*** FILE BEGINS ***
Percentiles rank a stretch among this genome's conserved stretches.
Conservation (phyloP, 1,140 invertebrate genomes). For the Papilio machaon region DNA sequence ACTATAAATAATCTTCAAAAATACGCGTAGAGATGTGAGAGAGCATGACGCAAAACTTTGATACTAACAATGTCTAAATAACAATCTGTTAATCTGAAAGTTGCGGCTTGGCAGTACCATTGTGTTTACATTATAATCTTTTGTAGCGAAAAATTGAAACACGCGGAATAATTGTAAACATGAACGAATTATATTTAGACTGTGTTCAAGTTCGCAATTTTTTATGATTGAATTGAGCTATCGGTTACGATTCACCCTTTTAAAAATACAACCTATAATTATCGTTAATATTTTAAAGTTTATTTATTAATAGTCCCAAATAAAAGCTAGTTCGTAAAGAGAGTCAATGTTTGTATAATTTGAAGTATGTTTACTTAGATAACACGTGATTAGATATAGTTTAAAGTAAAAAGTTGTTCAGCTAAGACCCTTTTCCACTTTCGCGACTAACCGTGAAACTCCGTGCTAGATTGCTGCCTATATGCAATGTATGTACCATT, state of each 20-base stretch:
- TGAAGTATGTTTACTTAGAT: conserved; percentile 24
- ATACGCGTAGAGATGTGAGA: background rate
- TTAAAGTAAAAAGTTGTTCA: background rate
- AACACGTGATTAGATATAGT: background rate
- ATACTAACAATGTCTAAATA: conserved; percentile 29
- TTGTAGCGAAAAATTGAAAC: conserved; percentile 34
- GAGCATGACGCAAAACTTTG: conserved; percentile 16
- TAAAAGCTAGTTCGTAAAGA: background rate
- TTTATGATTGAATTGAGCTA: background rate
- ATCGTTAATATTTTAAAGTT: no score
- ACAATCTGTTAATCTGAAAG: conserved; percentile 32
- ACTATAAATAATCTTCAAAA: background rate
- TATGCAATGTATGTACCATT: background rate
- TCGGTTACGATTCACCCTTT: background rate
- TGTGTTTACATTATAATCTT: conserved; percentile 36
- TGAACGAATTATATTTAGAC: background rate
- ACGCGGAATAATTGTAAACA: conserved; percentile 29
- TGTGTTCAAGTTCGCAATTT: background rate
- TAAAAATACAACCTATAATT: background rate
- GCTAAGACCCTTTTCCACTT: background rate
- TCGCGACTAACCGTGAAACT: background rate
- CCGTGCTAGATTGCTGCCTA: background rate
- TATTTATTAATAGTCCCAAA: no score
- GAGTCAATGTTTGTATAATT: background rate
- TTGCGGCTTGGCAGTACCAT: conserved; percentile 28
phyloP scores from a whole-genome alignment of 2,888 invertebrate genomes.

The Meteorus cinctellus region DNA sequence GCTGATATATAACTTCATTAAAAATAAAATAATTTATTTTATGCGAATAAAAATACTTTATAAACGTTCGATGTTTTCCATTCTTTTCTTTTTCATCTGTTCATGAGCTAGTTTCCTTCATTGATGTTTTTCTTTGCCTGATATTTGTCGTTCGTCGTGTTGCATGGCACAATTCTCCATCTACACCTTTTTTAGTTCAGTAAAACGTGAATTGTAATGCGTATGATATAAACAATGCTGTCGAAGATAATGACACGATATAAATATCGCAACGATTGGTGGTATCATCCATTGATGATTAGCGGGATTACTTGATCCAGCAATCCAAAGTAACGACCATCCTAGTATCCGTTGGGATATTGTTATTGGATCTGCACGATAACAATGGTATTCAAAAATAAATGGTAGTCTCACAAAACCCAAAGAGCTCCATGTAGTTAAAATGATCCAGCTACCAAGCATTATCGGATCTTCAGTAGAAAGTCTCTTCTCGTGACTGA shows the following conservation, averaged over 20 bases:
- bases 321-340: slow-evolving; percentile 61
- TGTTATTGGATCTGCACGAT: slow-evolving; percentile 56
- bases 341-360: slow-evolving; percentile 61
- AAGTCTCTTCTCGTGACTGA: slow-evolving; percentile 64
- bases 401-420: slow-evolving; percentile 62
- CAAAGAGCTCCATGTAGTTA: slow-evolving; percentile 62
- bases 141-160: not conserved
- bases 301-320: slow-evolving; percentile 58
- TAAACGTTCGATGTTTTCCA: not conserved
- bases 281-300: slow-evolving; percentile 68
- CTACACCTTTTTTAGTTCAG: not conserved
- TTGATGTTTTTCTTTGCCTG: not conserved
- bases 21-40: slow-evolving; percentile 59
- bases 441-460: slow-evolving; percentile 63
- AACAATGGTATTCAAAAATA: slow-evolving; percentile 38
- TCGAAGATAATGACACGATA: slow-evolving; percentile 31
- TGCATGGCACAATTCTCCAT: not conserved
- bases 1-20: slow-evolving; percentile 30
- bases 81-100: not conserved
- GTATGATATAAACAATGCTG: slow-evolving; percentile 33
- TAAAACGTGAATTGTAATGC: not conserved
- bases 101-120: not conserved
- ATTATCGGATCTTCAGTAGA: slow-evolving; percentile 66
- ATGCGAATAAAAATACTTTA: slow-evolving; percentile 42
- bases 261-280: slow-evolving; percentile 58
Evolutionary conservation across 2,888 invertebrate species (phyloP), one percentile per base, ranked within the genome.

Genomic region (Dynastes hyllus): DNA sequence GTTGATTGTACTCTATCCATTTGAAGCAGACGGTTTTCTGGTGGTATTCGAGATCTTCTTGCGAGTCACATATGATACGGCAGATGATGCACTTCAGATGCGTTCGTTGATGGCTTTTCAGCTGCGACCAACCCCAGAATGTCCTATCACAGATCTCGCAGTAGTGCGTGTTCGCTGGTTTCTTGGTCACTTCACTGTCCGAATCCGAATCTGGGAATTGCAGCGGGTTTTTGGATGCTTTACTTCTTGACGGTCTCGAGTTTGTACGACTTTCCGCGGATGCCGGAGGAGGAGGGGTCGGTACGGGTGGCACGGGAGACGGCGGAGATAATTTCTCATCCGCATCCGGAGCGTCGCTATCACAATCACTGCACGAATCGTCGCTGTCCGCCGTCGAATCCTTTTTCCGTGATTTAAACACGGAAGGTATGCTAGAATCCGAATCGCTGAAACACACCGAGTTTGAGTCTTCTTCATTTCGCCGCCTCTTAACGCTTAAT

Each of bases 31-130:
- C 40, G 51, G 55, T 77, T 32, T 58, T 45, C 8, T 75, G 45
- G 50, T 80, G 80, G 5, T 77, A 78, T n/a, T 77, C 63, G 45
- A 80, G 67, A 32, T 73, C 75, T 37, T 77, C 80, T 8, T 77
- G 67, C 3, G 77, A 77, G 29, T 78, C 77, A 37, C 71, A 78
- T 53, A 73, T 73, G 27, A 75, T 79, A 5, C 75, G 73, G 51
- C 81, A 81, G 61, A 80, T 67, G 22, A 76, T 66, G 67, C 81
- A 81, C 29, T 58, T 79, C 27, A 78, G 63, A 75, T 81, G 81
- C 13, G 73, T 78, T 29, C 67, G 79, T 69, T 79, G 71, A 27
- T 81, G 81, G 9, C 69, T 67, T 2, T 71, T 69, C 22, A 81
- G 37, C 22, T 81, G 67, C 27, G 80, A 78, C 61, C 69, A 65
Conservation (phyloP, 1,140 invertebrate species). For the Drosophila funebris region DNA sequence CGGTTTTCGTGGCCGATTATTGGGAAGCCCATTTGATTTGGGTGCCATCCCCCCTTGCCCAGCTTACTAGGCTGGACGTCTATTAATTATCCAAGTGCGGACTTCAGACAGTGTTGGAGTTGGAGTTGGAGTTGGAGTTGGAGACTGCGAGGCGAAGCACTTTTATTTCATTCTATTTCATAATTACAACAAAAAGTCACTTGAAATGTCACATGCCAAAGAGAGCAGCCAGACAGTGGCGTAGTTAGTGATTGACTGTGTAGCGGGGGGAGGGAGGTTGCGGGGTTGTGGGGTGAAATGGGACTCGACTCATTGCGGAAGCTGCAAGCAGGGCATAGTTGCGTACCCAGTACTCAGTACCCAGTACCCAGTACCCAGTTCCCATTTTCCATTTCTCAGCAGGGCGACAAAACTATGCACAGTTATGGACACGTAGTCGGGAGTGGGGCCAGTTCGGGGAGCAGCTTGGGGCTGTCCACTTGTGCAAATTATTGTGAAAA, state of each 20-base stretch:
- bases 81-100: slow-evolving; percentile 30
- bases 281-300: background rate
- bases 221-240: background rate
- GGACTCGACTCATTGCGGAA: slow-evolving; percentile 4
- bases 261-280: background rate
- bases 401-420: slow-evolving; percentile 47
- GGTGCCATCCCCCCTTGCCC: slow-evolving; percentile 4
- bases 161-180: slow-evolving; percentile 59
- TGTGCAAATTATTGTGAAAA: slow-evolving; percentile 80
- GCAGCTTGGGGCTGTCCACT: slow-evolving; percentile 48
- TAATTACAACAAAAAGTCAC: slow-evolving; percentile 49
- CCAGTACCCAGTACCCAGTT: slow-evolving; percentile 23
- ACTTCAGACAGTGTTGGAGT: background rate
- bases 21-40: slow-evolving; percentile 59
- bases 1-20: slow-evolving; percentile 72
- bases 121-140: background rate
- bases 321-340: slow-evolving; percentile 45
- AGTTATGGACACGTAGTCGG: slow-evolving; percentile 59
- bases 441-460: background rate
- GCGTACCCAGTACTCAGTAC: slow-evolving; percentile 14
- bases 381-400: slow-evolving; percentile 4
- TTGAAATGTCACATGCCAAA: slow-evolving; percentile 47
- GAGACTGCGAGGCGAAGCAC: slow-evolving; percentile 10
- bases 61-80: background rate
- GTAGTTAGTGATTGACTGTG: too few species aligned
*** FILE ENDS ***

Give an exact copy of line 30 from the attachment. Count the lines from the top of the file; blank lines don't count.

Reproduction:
- bases 321-340: slow-evolving; percentile 61